Pushing the calendar, and maybe his luck, President-elect Barack Obama is urging rapid approval of a massive economic stimulus package meant to calm turbulent financial markets.
He will not be president for another eight weeks, and the politically safer route might be to lie low as President George W. Bush finishes his rocky term. But in announcing his economic team Monday at a White House-style news conference, Obama has chosen to use the bully pulpit even before he assumes the office, gambling that he can soften the economy's fall while he continues to fill out the rest of his cabinet.
So far Barack Obama's apparent Cabinet choices give little evidence that his pledge to change the face of Washington is anything more than that -- just a promise. With a few exceptions those reportedly chosen all have been here before from the White House to Congress.
That's not necessarily a bad thing. Jimmy Carter ran into trouble when he tried to keep the faith with a presidential campaign that was anti-Washington and became increasingly isolated from the institutions that actually run this community, including Congress. It is better to rely on those who understand the nuts and bolts of this complex society and count on them to get results from the fresh ideas that you propose.Read More
With the economy in crisis, President-elect Barack Obama called on the new Congress to act quickly in passing a costly stimulus package to create jobs as a follow-up to the hundreds of billions of dollars the Bush administration has committed to rescue financial markets.
"The economy is likely to get worse before it gets better," Obama said Monday in a downbeat forecast, delivered 57 days before he takes the oath of office and with Americans heading into the year-end holiday season.
Eager to calm economic anxieties, President-elect Barack Obama is rolling out an economic vision that will require congressional cooperation even before he settles into his new desk in the White House's Oval Office.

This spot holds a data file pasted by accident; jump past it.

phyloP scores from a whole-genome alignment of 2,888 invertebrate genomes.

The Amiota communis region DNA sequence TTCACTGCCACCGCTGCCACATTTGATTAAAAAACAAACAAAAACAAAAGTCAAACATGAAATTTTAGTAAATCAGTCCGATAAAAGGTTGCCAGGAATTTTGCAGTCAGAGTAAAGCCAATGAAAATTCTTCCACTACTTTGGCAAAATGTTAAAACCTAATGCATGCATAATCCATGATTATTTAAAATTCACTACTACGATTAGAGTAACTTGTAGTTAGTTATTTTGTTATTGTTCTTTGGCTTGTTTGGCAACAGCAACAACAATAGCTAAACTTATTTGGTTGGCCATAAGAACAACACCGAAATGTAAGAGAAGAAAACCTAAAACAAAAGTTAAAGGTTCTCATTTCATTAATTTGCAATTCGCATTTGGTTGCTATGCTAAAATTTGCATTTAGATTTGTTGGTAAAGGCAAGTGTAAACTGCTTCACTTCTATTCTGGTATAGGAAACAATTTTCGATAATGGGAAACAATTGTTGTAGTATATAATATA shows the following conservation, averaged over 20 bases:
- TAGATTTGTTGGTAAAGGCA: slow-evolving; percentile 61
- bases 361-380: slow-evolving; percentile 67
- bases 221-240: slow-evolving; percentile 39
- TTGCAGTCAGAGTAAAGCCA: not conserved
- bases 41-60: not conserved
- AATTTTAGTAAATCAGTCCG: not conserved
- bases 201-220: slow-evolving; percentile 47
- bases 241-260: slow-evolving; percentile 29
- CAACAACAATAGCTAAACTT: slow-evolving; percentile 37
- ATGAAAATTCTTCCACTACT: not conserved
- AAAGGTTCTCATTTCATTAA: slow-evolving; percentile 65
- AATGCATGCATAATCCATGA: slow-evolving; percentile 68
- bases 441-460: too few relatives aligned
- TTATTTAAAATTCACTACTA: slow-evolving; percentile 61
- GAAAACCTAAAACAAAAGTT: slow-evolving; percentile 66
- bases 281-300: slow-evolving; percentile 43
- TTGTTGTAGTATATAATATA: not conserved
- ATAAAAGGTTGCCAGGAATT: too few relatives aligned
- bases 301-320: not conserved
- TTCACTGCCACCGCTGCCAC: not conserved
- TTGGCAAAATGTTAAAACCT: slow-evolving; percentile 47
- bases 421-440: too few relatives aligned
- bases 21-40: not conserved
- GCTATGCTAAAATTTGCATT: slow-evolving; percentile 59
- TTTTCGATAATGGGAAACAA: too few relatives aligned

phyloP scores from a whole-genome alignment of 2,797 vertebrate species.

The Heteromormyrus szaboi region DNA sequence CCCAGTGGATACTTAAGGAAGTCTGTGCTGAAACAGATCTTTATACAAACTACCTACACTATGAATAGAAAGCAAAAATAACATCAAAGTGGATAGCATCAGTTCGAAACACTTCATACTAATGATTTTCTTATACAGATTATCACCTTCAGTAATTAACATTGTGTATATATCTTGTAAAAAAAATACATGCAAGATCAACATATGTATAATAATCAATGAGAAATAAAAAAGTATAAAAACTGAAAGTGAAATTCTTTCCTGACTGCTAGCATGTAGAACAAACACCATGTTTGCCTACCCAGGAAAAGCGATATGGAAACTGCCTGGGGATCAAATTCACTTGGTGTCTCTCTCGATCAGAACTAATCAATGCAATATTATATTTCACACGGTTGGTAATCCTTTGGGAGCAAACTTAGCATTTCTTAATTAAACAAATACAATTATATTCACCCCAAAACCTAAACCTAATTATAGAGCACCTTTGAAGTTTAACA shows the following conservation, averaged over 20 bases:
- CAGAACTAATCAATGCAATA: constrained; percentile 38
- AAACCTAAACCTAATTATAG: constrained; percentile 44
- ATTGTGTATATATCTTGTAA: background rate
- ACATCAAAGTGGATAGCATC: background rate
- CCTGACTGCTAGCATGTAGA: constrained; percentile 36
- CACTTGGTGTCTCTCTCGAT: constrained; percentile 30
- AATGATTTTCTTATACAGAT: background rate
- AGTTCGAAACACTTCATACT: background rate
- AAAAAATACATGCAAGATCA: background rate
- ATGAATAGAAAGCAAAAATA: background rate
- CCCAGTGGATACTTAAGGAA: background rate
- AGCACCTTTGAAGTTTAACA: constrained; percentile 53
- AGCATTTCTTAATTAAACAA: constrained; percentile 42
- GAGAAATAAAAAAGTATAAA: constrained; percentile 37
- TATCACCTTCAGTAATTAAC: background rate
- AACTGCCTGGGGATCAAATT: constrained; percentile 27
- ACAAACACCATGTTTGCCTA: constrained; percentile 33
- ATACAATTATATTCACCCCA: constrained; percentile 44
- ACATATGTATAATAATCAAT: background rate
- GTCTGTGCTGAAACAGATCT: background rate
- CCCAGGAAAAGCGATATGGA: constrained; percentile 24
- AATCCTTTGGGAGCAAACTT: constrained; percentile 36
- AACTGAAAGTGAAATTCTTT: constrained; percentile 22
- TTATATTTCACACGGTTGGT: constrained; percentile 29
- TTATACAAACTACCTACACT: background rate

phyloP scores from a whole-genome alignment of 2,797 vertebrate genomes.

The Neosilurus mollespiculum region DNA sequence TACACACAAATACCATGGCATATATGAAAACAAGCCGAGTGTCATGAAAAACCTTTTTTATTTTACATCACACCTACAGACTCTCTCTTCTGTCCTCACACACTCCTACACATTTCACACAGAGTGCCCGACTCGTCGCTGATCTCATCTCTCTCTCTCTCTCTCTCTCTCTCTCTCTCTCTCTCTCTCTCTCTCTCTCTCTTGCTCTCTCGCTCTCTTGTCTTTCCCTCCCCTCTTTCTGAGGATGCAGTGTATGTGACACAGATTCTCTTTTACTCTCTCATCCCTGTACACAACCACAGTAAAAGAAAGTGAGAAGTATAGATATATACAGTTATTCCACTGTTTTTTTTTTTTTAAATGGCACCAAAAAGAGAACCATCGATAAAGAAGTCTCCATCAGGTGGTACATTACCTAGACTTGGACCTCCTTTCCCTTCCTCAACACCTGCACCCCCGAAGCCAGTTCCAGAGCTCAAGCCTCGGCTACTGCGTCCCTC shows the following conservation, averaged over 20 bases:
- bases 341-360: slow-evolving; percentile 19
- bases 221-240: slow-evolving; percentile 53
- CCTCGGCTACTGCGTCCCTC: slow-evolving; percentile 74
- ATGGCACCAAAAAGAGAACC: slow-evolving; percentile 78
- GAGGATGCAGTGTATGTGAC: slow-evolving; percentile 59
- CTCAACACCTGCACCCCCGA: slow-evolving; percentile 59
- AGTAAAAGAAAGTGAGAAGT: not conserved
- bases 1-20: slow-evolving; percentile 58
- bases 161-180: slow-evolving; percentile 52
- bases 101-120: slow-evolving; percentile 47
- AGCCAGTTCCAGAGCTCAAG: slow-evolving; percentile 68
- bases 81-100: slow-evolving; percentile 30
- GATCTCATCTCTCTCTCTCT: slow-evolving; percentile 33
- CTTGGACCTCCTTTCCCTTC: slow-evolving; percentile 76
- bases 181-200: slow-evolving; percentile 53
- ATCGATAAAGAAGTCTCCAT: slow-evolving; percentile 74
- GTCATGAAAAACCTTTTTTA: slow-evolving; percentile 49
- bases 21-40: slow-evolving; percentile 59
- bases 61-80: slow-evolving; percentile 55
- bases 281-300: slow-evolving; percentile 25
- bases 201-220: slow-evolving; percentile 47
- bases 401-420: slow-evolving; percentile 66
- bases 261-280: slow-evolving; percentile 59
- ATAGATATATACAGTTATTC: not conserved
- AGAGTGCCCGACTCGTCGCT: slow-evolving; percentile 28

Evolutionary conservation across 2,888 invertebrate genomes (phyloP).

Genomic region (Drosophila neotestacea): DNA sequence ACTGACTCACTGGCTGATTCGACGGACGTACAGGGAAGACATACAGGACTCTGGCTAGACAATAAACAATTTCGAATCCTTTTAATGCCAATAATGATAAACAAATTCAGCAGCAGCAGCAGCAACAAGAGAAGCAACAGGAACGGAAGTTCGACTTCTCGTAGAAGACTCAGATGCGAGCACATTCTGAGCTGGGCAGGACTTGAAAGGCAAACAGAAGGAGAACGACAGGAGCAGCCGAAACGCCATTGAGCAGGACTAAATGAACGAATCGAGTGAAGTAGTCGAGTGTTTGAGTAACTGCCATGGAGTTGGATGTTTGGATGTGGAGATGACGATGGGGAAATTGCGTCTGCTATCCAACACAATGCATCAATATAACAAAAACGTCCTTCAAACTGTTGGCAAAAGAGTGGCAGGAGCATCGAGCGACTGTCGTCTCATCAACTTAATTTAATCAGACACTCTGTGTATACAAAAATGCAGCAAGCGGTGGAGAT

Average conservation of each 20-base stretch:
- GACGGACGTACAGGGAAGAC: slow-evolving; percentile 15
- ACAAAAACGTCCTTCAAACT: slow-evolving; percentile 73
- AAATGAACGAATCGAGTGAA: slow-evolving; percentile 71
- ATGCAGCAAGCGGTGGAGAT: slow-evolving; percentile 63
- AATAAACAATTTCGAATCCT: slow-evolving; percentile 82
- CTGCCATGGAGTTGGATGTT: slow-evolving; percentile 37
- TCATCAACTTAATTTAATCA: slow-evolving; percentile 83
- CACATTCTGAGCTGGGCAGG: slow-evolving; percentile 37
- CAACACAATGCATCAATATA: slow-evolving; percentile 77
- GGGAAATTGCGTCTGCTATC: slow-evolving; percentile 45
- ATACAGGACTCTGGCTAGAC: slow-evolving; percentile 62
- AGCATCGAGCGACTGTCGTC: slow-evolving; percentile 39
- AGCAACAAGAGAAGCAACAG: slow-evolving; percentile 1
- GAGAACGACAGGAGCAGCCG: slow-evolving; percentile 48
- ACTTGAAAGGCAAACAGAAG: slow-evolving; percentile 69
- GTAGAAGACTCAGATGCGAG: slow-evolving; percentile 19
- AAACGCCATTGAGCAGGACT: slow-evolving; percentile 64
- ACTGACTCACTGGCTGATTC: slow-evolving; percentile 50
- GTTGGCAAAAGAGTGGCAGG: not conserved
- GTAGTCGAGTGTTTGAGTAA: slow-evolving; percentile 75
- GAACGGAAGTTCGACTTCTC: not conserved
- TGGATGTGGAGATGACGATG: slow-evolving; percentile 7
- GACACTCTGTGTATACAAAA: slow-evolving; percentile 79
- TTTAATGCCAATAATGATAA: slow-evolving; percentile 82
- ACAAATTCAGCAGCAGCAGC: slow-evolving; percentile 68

Obama will introduce his new economic leadership team Monday, a key step toward enacting a huge new economic recovery plan that aims to save or create 2.5 million jobs over the next two years.
President-elect Barack Obama has chosen New Mexico Gov. Bill Richardson to be commerce secretary, adding a prominent Hispanic and one-time Democratic rival to his expanding Cabinet.
Obama planned to announce the nomination after Thanksgiving, according to a Democratic official familiar with the discussions. The official was not authorized to speak publicly about the negotiations and did so on condition of anonymity.
Pattie Brew, (right) daughter of a North Carolina sharecropper, had let almost a century go by without casting a vote for president or joining the inaugural crowds only three miles from her home in the nation's capital.
"I never had no interest in it because my vote don't matter anyway, so I never even took the time to fool with it," said the 97-year-old woman known as Mother Brew. "I knew white people had the right of way here, you know."
President-elect Barack Obama on Saturday outlined his plan to create 2.5 million jobs in coming years to rebuild roads and bridges and modernize schools while developing alternative energy sources and more efficient cars.
"These aren't just steps to pull ourselves out of this immediate crisis; these are the long-term investments in our economic future that have been ignored for far too long," Obama said in the weekly Democratic radio address. The economic recovery plan being developed by his staff aims to create 2.5 million jobs by January 2011, and he wants to get it through Congress quickly and sign it soon after taking office.
President-elect Barack Obama has moved with unusual speed to select officials for his administration, and senior Democratic officials say he intends to name Timothy Geithner as his treasury secretary as soon as Monday.
It was not clear when Obama intended to formally unveil any of his other picks for the administration that takes office at the stroke of noon on Jan. 20. One Democrat said John Podesta, a leader of Obama's transition team, had told Senate aides on Friday that Obama hoped for speedy confirmation so the new administration could get to work quickly thereafter.
In a move that has political insiders shaking their heads and many supporters of the first African-American President elect fuming, Barack Obama is set to tap Democratic primary rival Sen. Hillary Rodham Clinton as his Secretary of State.
Senior aides confirm that Obama will name Clinton after Thanksgiving after former President Bill Clinton agreed to curtail his often-controversial activities with his foundation and cut back on his foreign travel and speeches.Read More
Two questions about the possibility of Hillary Clinton becoming secretary of State: Why would Barack Obama offer her the job and why would she take it?
Just floating her name showed one of the drawbacks. As always with the Clintons the story quickly became about them. Her supporters fretted whether she was being treated with the proper deference. And would Bill Clinton disclose the donors to his library and accept limits on his overseas activities? He answered that question this week -- "I'll do whatever they want" -- and in doing so put the President-elect in a box. What more could he possibly ask?Read More